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Old Ingraham Street Bridge Wreckage

Depth ~60ft

Prerequisite: Open Water Certification

Once known as the Ingraham Street Bridge, this structure met its fate in the 1990s when it was intentionally demolished and sunk in the area known as "wreck alley," becoming an artificial reef. The remnants of the bridge, including cement pillars and railing structures, now serve as an inviting habitat for marine life.

Among the captivating features of this artificial reef are the Gorgonians, commonly known as sea fans, which adorn the cement rubble. These beautiful organisms are a rare sight in our local waters, making this dive all the more special and rewarding for those who explore its depths.

Stretching along the length of Mission Beach, the field of rubble from the former bridge offers a diverse range of structures and hidden crevices that provide shelter for an array of marine species. Each area of the reef boasts its unique characteristics, promising an exciting and varied diving experience.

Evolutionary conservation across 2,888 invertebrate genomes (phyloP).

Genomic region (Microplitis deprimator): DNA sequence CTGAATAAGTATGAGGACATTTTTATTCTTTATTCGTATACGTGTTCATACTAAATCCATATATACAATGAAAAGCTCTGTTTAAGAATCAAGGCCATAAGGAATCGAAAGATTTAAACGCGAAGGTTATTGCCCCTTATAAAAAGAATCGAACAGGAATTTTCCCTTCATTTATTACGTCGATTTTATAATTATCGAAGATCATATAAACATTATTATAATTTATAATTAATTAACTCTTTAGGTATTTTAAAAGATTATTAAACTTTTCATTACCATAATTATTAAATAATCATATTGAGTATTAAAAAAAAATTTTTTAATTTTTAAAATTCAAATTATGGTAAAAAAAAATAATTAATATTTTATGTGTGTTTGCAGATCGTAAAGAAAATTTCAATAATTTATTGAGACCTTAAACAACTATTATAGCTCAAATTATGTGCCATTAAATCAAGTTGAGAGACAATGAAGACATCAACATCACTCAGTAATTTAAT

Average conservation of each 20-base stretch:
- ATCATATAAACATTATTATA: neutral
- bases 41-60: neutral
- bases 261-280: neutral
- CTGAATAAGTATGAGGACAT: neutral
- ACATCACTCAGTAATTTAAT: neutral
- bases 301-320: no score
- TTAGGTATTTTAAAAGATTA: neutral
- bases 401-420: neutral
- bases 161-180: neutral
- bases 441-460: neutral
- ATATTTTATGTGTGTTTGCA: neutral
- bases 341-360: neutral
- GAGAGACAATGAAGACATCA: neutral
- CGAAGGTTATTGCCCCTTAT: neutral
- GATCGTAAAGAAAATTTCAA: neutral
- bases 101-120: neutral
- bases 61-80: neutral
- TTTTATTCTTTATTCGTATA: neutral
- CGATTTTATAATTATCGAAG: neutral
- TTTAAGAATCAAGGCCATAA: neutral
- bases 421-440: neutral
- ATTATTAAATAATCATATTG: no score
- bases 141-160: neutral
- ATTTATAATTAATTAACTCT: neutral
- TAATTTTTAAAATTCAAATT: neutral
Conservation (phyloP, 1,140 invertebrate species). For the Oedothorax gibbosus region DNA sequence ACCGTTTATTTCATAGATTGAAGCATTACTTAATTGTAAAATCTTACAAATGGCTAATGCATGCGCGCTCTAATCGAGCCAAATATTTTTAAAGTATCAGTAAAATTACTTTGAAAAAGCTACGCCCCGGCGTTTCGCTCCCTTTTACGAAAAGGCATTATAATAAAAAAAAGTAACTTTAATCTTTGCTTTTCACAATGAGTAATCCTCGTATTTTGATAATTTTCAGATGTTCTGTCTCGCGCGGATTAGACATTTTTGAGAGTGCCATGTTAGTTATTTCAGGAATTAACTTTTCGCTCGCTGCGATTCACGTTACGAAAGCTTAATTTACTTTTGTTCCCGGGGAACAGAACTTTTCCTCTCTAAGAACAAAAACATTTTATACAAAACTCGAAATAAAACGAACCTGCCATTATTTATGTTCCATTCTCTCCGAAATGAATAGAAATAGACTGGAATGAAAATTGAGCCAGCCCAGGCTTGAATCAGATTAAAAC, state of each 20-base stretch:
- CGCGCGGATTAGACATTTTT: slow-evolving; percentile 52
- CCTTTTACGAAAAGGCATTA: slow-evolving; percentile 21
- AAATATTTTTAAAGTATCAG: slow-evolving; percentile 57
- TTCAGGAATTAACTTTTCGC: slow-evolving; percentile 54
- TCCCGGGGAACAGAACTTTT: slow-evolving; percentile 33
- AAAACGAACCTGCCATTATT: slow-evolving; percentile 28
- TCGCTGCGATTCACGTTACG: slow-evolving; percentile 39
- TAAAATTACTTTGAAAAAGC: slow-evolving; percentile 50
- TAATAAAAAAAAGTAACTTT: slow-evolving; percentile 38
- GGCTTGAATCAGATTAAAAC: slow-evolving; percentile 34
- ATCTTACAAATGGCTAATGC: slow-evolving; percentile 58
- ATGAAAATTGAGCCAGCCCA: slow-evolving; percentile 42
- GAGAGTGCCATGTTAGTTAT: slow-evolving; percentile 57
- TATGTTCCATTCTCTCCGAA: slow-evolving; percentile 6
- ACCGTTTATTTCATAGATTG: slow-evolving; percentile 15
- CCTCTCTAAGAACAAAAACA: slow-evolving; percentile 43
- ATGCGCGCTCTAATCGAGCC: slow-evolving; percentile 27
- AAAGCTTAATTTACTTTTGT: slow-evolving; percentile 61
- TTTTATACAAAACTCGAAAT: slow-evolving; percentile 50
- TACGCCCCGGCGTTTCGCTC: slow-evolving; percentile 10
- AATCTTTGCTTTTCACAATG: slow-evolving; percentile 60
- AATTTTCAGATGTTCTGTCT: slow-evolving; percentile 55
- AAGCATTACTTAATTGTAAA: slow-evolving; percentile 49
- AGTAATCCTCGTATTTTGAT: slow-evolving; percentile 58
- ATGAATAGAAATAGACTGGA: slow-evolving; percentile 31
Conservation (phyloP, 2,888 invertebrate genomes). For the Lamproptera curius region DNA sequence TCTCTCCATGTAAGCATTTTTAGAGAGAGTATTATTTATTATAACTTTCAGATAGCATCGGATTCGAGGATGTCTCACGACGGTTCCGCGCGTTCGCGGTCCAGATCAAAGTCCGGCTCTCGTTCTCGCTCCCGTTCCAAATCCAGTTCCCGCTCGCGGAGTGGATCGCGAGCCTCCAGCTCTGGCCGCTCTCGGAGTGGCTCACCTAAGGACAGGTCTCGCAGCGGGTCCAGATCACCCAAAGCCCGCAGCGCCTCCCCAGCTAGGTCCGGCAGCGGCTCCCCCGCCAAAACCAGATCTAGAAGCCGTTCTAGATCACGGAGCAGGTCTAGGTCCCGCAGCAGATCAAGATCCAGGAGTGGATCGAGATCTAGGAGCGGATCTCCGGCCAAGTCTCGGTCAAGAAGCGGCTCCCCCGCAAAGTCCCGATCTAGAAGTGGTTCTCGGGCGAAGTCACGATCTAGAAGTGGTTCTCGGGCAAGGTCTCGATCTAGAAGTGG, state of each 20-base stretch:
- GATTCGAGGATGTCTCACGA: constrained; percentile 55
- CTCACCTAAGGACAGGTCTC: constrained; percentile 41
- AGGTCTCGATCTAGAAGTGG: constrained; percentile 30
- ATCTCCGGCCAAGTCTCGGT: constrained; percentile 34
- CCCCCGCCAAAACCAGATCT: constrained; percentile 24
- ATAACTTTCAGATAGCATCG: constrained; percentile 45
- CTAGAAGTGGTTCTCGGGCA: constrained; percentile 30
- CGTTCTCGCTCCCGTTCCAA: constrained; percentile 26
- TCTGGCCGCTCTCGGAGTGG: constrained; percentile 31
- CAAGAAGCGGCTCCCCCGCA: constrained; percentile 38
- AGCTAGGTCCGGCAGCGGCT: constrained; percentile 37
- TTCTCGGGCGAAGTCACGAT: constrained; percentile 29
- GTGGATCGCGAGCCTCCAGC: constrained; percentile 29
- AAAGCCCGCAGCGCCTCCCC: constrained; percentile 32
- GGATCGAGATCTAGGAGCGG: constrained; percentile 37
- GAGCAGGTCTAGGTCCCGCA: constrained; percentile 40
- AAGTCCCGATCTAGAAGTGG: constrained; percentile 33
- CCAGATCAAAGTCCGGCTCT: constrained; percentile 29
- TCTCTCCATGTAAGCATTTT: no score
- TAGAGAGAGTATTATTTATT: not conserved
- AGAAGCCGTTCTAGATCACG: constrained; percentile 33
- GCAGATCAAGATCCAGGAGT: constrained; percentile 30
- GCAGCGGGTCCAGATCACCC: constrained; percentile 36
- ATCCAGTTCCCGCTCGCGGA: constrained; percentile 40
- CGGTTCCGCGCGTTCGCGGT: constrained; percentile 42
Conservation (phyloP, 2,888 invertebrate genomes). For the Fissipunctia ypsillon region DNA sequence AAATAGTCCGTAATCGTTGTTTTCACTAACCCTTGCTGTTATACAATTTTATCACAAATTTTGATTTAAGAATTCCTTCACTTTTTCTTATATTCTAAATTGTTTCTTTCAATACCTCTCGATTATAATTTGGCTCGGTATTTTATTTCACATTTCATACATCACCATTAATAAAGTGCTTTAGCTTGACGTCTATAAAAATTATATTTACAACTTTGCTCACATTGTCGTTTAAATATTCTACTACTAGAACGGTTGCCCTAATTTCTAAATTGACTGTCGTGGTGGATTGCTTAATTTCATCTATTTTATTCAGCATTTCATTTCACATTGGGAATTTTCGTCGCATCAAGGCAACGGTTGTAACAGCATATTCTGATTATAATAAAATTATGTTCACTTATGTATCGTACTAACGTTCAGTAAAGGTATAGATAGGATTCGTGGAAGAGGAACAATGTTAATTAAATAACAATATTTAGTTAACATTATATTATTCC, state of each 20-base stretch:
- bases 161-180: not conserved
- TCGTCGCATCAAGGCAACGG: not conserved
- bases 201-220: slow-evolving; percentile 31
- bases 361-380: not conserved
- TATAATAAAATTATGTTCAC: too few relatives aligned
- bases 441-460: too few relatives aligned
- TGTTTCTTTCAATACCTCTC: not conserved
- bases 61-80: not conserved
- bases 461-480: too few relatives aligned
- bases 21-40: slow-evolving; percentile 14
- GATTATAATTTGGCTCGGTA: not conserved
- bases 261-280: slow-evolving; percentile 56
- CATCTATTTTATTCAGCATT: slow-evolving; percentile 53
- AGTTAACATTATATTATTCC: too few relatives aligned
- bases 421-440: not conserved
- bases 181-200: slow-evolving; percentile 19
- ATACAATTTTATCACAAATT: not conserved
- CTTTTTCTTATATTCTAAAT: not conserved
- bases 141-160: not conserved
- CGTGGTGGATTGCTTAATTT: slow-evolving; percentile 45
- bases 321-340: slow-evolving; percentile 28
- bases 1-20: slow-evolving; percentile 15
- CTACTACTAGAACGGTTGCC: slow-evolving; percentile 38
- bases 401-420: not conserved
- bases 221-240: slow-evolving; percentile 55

Diving enthusiasts can delight in encountering an abundance of marine life during their exploration of this underwater wonderland. Eels, octopi, black and white seabass, and a colorful array of reef fishes can often be spotted gracefully navigating the nooks and crannies of the artificial reef.

For those with the proper certification, the Ingraham Street Bridge Artificial Reef promises an unforgettable underwater adventure filled with beauty, diversity, and the thrill of encountering unique marine inhabitants.

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